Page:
Cost: This app has free features with the option to purchase different memberships within the app.

Yoga for Beginners – Mind + Body 

This app is great for people that are new to wheelchair yoga and want to learn the basics. They offer a 10 day chair yoga for beginners program that will introduce you to the practice of chair yoga and help you learn some of the more basic chair yoga postures. The classes are easy to follow and the app will record your progress. 

Cost: This app is free but has some in-app purchases. They have a large selection of free classes or you can subscribe to premium for $76.99 USD a year or $24.99 USD a month. The only benefit to premium is that it is ad free and you can get a custom yoga plan made for you.

Peloton App

The Peloton App has a library of about 30 chair yoga classes  that range from 5-30 minutes in length, which you can find in the “Yoga Anywhere” category of yoga classes. Peloton is known for having very energetic and motivating instructors and their chair yoga instructors do not disappoint in this respect. I (Jackie) personally love the chair yoga classes on the app and have done them all!

Cost: Peloton offers a 30 day free trial so you can test out a few classes before subscribing. Once the trial is over, memberships range from $16.99 CAD to $30.00 CAD per month.

A woman is looking at her phone while doing yoga - wheelchair yoga

Wheelchair Yoga Websites 

Yoga for Amputees

Yoga for amputees’ mission is to provide health and wellness to amputees by using the healing practice of yoga. Y4A has two amazing accessible yoga teachers that provide weekly accessible zoom yoga classes. These classes are specifically designed for those living with limb loss and are open to all skill levels. 

Accessible Yoga Studio

The Accessible Yoga Studio offers an online community that celebrates differences and makes yoga accessible for all. They offer live and recorded weekly yoga sessions, educational workshops and community events. They have a wide variety of classes, ensuring there is truly something everybody can enjoy!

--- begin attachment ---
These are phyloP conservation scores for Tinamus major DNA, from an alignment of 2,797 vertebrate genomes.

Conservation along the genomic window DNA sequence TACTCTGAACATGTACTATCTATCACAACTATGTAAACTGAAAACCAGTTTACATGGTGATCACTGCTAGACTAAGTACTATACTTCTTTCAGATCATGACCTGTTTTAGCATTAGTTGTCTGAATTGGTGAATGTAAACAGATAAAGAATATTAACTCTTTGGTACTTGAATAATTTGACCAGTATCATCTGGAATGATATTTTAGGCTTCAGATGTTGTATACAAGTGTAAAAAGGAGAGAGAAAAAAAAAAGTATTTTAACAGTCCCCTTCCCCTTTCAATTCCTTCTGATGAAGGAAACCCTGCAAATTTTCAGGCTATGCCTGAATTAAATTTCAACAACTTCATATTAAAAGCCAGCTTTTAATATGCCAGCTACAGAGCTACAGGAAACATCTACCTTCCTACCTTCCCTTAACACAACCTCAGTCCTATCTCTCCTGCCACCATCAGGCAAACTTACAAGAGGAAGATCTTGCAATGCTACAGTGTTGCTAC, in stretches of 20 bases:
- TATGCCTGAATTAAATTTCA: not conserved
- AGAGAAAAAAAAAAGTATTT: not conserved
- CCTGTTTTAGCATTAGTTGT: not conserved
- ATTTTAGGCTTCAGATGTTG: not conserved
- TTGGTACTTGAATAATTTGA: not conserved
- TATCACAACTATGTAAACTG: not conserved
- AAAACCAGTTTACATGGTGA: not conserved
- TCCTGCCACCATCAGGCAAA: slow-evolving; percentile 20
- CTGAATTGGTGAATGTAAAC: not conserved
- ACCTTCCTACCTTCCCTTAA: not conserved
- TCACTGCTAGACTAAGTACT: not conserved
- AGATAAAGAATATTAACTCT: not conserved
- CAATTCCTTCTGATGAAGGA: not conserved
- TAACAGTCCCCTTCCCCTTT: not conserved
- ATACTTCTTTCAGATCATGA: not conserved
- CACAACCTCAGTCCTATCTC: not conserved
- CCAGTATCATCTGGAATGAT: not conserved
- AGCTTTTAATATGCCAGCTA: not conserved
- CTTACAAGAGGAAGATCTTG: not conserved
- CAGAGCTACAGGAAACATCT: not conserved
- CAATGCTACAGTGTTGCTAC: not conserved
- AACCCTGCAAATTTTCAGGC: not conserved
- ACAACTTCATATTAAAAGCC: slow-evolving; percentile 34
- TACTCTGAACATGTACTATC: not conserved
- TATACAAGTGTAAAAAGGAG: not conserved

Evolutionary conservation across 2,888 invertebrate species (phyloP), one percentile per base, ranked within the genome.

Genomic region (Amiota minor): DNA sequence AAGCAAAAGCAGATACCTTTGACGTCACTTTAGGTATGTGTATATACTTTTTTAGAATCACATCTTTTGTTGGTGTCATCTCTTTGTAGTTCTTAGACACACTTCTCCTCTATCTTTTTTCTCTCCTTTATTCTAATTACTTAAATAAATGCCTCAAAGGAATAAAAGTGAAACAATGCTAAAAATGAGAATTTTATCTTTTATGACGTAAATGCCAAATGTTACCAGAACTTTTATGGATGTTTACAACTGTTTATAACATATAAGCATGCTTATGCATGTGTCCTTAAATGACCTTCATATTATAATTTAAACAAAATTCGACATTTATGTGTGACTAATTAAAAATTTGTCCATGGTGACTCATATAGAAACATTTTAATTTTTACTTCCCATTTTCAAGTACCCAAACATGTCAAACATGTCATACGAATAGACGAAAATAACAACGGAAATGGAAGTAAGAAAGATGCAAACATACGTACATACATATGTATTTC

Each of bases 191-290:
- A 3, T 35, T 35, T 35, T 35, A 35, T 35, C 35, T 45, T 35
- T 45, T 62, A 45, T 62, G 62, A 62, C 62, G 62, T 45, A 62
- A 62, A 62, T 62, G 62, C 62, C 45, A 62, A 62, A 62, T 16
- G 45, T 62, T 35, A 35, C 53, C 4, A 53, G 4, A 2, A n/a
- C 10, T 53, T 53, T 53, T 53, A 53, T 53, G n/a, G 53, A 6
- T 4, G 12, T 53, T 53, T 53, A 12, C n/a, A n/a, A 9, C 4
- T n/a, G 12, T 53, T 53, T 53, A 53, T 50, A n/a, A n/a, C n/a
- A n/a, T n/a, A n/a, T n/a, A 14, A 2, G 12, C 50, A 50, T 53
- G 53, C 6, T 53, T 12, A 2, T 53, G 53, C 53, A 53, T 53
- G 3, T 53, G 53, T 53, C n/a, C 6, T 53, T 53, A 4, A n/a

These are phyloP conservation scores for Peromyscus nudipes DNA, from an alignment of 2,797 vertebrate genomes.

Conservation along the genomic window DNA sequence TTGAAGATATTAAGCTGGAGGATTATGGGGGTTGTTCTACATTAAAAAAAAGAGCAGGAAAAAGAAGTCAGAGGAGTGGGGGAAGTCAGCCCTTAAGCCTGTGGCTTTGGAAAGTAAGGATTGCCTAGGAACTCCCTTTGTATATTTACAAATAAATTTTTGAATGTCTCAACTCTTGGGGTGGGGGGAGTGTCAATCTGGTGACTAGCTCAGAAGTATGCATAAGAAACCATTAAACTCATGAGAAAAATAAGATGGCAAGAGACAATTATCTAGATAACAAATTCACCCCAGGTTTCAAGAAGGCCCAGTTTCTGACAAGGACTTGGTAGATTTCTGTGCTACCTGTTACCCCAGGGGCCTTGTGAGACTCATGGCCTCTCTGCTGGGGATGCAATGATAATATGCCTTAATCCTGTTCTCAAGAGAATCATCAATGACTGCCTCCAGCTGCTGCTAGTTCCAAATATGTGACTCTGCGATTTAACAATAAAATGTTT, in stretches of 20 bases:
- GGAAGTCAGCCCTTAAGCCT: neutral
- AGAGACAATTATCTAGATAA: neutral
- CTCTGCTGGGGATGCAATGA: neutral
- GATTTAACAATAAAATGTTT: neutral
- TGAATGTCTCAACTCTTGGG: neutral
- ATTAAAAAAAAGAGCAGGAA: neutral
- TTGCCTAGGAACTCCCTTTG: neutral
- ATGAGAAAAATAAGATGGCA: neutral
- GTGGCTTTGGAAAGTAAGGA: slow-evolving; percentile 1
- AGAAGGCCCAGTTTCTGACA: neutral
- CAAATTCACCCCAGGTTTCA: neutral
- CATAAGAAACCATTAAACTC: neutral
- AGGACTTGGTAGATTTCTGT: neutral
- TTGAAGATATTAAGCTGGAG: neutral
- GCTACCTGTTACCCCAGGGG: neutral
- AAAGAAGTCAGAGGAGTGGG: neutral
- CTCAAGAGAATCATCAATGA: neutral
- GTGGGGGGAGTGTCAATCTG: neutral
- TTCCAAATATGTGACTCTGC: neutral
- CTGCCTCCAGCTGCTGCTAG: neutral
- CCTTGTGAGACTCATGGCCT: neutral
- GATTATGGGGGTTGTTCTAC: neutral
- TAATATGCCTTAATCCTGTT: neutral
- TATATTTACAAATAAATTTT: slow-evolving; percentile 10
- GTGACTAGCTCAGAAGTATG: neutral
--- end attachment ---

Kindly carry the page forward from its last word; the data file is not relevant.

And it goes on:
Mind Body Solutions

Mind Body Solutions focuses on the overall  experience of yoga rather than focusing on a person’s physical accomplishments. They offer live online adaptive yoga classes six days a week and they also have a large bank of recorded chair yoga classes that can be viewed at any time. Mind body solutions is completely free and a great resource for people of all skill levels. 

Adaptive Yoga Specialist

The Adaptive Yoga Specialist offers live adaptive yoga classes via zoom every Monday, Wednesday, and Friday. They also have a large catalog of recorded classes that can be viewed at any time as well as a blog where they post all kinds of content related to accessible yoga. Give the classes a try with a 7 day free trial and then enjoy unlimited access for $60 a month. 

Yoga Moves MS

Yoga Moves MS provides adaptive yoga classes for those with neuromuscular conditions such as MS and Parkinson’s Disease. They offer a wide variety of virtual classes to meet everyone’s skill level. Classes are offered six days per week and include chair yoga as well as a combination class that combines chair and mat yoga. A Yoga Moves Ms class involves mindful breathing practices, meditation and yoga postures. 

Kassandra Prus

Kassandra Prus is a Toronto based accessible yoga teacher, yoga educator, and yoga therapist. They offer one-on-one yoga therapy sessions where they will get to know you and your needs and create a customized yoga therapy plan for you. Kassandra also offers a 20hr Chair yoga training program that focuses on teaching you function over form and includes a 90 minute one-on-one session with Kassandra to help tailor a chair yoga plan for you. 

A woman is meditating with closed eyes in a wheelchair - wheelchair yoga

Wheelchair Yoga Youtube Tutorials

Wheelchair Yoga Books

Chair Yoga: Sit, Stretch, and Strengthen Your Way to a Happier, Healthier You

The author of this book is Kristin Mcgee who is a fantastic Peloton yoga instructor! This book offers 100 chair yoga poses for all skill levels that are taught with photos and step-by-step instructions. I (Jackie) read this book a few years ago when I was getting started with my own chair yoga practice and I take lots of Kristin McGee’s yoga and pilates classes on the Peloton app.

Chair Yoga For Dummies

This book is the perfect introduction to building your own chair yoga routine. It guides you through how to adapt traditional yoga poses to yoga poses that can be done in a chair. You will learn specific chair yoga poses and receive guidance on creating your own custom chair yoga plan. 

Chair Yoga: Accessible Sequences to Build Strength, Flexibility, and Inner Calm